The proposed $800 – million Davis Refinery in Billings County was supposed to break ground this year, but the people who support the project are optimistic about the new year.
“It has been very frustrating. The folks that built the refinery down in Dickinson got their air quality permits a lot quicker than we did,” said Bill Prentice, CEO of Meridian Energy Group.
Meridian received some good news this month when the North Dakota State Health Department said the energy group met all requirements for an air quality permit.
“When we get the final permit here in a few months . . we will break ground,” said Prentice.
Meridian expects the proposed refinery to create more than 2000 jobs in the Billing County area.
“I think the refinery is going to be a real great thing. Its going to help with the tax base in Billings County,” said Allan Richard, land owner in Billings County.
There will be a public input period on the air quality draft permit, and one of them will be at Dickinson State University on Jan. 17.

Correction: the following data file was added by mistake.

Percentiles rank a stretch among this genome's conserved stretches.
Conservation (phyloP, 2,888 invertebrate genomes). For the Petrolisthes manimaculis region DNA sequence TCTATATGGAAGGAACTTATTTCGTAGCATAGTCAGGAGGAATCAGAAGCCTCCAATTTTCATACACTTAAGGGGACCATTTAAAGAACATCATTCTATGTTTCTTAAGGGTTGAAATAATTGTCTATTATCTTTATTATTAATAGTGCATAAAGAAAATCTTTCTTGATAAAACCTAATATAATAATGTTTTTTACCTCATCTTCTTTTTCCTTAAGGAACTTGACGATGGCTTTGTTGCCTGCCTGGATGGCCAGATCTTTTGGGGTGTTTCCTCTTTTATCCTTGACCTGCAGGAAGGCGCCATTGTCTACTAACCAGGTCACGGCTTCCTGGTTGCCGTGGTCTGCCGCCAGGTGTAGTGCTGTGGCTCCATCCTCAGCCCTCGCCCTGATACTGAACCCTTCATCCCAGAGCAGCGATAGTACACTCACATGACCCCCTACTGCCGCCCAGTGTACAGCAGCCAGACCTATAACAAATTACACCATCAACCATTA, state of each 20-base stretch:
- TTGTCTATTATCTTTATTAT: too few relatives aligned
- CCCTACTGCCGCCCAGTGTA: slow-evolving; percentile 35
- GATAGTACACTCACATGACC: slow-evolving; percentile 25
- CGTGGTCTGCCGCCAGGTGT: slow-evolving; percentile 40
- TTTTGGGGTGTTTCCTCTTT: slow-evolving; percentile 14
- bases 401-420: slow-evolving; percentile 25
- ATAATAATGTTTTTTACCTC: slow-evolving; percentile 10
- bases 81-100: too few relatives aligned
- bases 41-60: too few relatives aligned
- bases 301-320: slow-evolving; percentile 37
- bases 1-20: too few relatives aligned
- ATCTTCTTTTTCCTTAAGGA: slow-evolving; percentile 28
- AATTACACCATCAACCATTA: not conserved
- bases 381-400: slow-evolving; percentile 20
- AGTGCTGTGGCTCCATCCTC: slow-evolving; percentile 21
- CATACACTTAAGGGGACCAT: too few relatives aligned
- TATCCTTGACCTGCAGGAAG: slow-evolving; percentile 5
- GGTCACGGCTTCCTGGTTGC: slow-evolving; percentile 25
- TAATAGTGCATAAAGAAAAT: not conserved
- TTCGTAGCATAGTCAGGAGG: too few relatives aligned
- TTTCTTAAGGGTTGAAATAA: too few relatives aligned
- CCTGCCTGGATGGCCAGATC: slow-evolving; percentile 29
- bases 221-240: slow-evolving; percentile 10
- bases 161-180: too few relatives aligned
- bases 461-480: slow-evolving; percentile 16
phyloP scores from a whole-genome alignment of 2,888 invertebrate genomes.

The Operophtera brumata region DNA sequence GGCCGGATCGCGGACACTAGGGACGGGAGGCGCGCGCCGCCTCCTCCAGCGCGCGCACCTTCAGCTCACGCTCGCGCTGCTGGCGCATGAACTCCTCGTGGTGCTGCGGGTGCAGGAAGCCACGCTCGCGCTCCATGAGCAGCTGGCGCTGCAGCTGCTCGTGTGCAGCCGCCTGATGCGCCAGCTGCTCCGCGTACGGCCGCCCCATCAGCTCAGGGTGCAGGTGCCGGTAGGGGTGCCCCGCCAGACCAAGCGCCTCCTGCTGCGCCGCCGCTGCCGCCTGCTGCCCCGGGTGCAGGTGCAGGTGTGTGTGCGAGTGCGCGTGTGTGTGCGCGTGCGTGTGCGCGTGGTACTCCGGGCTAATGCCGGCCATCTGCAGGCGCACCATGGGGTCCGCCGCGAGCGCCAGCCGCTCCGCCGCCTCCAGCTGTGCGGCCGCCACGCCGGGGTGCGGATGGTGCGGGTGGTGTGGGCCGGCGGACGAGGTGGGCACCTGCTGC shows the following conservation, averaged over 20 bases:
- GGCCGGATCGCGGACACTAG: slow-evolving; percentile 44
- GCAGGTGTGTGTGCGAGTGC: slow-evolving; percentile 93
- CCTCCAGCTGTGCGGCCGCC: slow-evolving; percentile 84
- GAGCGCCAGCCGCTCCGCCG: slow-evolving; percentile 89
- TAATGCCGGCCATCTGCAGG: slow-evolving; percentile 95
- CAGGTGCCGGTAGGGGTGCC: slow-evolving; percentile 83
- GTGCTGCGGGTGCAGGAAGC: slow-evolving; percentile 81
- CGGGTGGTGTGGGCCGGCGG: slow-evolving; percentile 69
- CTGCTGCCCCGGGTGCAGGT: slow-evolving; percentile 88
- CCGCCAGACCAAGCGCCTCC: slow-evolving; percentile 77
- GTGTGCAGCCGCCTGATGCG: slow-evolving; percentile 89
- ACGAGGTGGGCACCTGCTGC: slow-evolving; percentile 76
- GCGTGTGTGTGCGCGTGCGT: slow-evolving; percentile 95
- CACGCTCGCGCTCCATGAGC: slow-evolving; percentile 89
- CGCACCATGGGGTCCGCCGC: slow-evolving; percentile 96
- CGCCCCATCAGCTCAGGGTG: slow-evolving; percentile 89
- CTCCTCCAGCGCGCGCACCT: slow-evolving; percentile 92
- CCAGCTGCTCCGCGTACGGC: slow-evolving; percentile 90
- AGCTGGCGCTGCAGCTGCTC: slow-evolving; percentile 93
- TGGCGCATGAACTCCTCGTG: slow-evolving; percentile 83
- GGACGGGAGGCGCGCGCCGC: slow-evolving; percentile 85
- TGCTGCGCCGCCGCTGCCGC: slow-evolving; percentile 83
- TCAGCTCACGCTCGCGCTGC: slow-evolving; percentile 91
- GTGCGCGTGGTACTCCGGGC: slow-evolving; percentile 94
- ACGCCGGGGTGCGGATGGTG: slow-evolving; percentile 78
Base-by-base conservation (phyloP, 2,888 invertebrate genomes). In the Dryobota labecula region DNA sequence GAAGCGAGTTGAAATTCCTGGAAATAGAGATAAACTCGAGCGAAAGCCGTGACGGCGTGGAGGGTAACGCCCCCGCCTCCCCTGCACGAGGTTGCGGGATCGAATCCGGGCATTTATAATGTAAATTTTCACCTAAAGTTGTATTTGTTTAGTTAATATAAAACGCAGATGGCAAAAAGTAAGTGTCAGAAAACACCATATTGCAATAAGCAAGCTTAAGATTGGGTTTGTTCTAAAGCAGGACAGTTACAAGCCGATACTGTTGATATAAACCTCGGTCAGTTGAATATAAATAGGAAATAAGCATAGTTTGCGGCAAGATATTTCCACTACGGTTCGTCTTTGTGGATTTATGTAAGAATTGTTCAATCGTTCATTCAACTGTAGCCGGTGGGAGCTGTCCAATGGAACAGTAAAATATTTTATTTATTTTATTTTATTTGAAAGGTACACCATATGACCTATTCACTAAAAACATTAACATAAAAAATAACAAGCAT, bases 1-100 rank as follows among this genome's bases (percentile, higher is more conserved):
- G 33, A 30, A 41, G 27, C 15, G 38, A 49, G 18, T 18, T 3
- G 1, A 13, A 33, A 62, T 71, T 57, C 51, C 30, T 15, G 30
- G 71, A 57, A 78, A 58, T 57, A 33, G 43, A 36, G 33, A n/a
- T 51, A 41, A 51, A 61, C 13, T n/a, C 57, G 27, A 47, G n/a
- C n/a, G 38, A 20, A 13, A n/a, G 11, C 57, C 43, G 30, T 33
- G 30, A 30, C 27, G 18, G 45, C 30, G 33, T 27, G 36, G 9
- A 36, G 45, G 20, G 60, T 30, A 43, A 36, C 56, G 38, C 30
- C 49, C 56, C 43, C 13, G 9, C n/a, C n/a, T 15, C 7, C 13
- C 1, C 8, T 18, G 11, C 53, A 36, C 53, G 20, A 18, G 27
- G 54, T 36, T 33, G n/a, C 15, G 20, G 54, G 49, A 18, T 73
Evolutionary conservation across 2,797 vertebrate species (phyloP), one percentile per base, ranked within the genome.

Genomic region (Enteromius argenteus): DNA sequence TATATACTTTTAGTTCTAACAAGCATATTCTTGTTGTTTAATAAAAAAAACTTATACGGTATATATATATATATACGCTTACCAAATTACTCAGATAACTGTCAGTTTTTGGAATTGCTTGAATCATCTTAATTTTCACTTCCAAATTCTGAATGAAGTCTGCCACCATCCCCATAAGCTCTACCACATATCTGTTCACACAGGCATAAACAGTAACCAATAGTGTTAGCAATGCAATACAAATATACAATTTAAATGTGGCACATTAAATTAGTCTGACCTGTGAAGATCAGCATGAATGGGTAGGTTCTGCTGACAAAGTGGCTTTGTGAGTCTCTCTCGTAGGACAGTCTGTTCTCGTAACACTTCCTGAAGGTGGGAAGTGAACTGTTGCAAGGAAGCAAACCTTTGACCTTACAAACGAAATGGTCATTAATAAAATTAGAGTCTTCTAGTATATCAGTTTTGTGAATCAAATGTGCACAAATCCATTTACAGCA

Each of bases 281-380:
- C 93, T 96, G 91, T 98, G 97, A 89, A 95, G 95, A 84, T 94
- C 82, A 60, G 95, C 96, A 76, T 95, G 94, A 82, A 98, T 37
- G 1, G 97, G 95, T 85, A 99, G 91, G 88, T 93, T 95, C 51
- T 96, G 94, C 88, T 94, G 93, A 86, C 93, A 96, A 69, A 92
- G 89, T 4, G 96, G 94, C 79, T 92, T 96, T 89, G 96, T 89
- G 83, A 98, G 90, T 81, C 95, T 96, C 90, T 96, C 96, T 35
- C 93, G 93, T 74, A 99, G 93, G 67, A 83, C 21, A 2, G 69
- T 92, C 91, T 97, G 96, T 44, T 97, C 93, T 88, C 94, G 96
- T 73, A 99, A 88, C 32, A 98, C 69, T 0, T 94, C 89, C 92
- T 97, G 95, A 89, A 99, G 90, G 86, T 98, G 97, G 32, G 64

Those who oppose the project are concerned with the proximity of the proposed refinery to Theodore Roosevelt National Park.
“I can tell you straightout. You will be able to see that refinery from the Eastern part of the park. That’s an issue,” said Jan Swenson, Exec. Dir. Badlands Conservation Alliance.
Thomas Johnson, operations manager for the Davis Refinery, said the location gives the refinery access to highways and railways, and visual test have proven it will be out of site.
“The opposition. . . they really don’t understand what we are building here”.
The refinery will use very little ambient light at night, and it will use little more than 100 of the 700 acres that was rezoned for it by the Billings County Commission.
“We are are going to have a very wide buffer zone around the refinery that is going to be dedicated to native plants,” said Prentice.
If the public input meetings go good on the air quality draft permit , Meridian hope to break ground in March.